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Roscoe Luke

Roscoe Luke, 1917-1932


ROSCOE LUKE served on the Court of Appeals for 15 years, January 1, 1917, until November 14, 1932. He was born April 7, 1880, in Thomasville, Georgia, and died August 2, 1949, in Orlando, Florida.

He attended local schools. He was admitted to the practice of law around 1903, and Cbegan to practice in his home community of Thomasville.

He was married on July 24, 1904, in St. Louis, Missouri, to Esther Stevens of Lumpkin, Georgia. They had three children: Stevens, Sarah Margaret, and Roscoe, Jr. His father was Dan F. Luke, and his mother was Sara Ann (Edwards) Luke. Additional information about his life and career may be found in the Georgia Statistical Register published during the years he was on the Court of Appeals.

He was a Baptist; Democrat; Mason; Odd Fellow; K. of P.; W.O. W.; Elk; soldier in the Spanish-American War; Solicitor of the County Court of Thomas County from September 19, 1903, to December 31,1905; Solicitor, City Court, Thomasville, January 1, 1906, to October 2, 1913; Mayor of Thomasville in 1913. After service on the Court of Appeals he became Judge of the City Court of Thomasville from November 21, 1932, until January 1, 1935, when he resigned.

Judge Luke and Judge Hugh James MacIntyre were both from Thomasville and experienced a most unusual switch in judicial positions. The former resigned from the Court of Appeals, and on the same date the latter was appointed to this position. A few days later the former was appointed Judge of the City Court of Thomasville, a position which was formerly occupied by the latter.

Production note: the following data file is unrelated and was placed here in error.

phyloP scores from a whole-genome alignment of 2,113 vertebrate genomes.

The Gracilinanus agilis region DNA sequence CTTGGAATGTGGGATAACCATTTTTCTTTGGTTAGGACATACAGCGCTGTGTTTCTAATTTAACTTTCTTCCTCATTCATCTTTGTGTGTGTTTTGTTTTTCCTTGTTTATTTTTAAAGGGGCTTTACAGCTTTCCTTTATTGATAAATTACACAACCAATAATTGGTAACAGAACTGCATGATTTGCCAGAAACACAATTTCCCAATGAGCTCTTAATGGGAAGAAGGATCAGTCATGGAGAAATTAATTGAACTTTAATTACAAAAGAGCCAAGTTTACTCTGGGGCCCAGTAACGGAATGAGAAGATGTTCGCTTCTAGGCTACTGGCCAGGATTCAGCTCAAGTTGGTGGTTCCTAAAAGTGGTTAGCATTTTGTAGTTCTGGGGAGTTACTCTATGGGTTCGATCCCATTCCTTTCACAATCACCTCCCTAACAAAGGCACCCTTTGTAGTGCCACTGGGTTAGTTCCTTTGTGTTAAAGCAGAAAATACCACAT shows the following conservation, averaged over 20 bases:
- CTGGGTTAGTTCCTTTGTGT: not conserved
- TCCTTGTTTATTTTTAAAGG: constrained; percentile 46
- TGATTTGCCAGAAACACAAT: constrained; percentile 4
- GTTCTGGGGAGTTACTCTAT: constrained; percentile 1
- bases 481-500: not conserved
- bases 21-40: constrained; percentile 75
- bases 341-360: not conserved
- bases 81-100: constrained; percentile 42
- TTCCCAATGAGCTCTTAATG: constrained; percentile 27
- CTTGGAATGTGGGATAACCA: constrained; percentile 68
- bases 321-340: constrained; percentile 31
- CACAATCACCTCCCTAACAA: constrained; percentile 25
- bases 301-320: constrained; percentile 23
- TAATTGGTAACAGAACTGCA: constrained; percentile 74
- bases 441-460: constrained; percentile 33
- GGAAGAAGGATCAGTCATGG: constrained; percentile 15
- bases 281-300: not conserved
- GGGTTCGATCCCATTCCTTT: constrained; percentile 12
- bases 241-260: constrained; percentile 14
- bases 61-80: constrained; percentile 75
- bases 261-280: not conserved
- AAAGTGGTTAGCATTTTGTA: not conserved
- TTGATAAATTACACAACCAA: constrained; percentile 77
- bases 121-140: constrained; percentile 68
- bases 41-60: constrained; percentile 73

Judge Luke believed precedent must yield to justice: "We find ourselves squarely facing a choice between two courses: on the one hand, the orthodox course of adhering strictly to the rigid rule of the common law, which in any case of the character of that before us would do violence to our innate sense of what is fair and right; or ...conforming with what appears to be a modern doctrine, 'pure drawn from the fountains of justice' ...we are impelled, in good conscience, to adopt the latter alternative. Though the doctrine that we have decided to follow, it is true, does not seem to be derived from any ancient legal lore, it has the merit, in our judgment, of being deeply rooted in a moral source." Hendricks v. Citizens & Southern National Bank, 43 Ga. App. 408, 411 (1931).